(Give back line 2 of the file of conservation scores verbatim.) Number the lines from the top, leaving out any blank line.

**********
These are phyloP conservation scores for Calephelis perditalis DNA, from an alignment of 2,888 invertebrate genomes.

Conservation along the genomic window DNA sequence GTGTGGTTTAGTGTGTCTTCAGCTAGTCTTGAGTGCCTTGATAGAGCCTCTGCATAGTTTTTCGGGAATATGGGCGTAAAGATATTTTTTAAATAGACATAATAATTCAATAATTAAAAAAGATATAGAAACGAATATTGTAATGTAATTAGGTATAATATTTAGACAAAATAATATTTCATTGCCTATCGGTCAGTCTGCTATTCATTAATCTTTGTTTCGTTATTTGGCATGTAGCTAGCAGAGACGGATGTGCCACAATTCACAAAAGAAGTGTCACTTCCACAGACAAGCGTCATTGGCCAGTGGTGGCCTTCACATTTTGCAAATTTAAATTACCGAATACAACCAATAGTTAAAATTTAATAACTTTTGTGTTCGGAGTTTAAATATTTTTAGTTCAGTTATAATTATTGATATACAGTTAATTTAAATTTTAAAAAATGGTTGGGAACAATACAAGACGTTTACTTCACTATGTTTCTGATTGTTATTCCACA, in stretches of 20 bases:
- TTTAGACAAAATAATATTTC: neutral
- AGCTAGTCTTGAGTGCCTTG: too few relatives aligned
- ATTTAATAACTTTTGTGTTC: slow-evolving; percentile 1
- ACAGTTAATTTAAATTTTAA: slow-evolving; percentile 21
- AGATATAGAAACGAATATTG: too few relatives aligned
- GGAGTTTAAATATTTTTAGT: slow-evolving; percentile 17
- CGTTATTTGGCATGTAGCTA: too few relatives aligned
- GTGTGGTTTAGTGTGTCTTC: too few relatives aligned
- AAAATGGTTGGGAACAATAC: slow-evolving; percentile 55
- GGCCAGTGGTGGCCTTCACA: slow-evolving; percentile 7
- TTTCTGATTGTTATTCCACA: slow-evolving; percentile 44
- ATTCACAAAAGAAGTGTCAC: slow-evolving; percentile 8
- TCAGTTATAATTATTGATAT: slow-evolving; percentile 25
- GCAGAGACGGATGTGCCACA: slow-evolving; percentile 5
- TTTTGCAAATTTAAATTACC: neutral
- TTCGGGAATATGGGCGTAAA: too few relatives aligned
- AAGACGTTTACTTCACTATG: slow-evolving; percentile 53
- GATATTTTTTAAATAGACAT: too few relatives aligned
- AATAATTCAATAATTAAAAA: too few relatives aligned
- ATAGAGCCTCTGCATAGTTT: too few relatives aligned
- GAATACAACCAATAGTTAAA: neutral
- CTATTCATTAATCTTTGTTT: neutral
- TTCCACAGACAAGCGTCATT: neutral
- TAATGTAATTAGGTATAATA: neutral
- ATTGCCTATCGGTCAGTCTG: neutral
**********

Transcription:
Conservation along the genomic window DNA sequence GTGTGGTTTAGTGTGTCTTCAGCTAGTCTTGAGTGCCTTGATAGAGCCTCTGCATAGTTTTTCGGGAATATGGGCGTAAAGATATTTTTTAAATAGACATAATAATTCAATAATTAAAAAAGATATAGAAACGAATATTGTAATGTAATTAGGTATAATATTTAGACAAAATAATATTTCATTGCCTATCGGTCAGTCTGCTATTCATTAATCTTTGTTTCGTTATTTGGCATGTAGCTAGCAGAGACGGATGTGCCACAATTCACAAAAGAAGTGTCACTTCCACAGACAAGCGTCATTGGCCAGTGGTGGCCTTCACATTTTGCAAATTTAAATTACCGAATACAACCAATAGTTAAAATTTAATAACTTTTGTGTTCGGAGTTTAAATATTTTTAGTTCAGTTATAATTATTGATATACAGTTAATTTAAATTTTAAAAAATGGTTGGGAACAATACAAGACGTTTACTTCACTATGTTTCTGATTGTTATTCCACA, in stretches of 20 bases: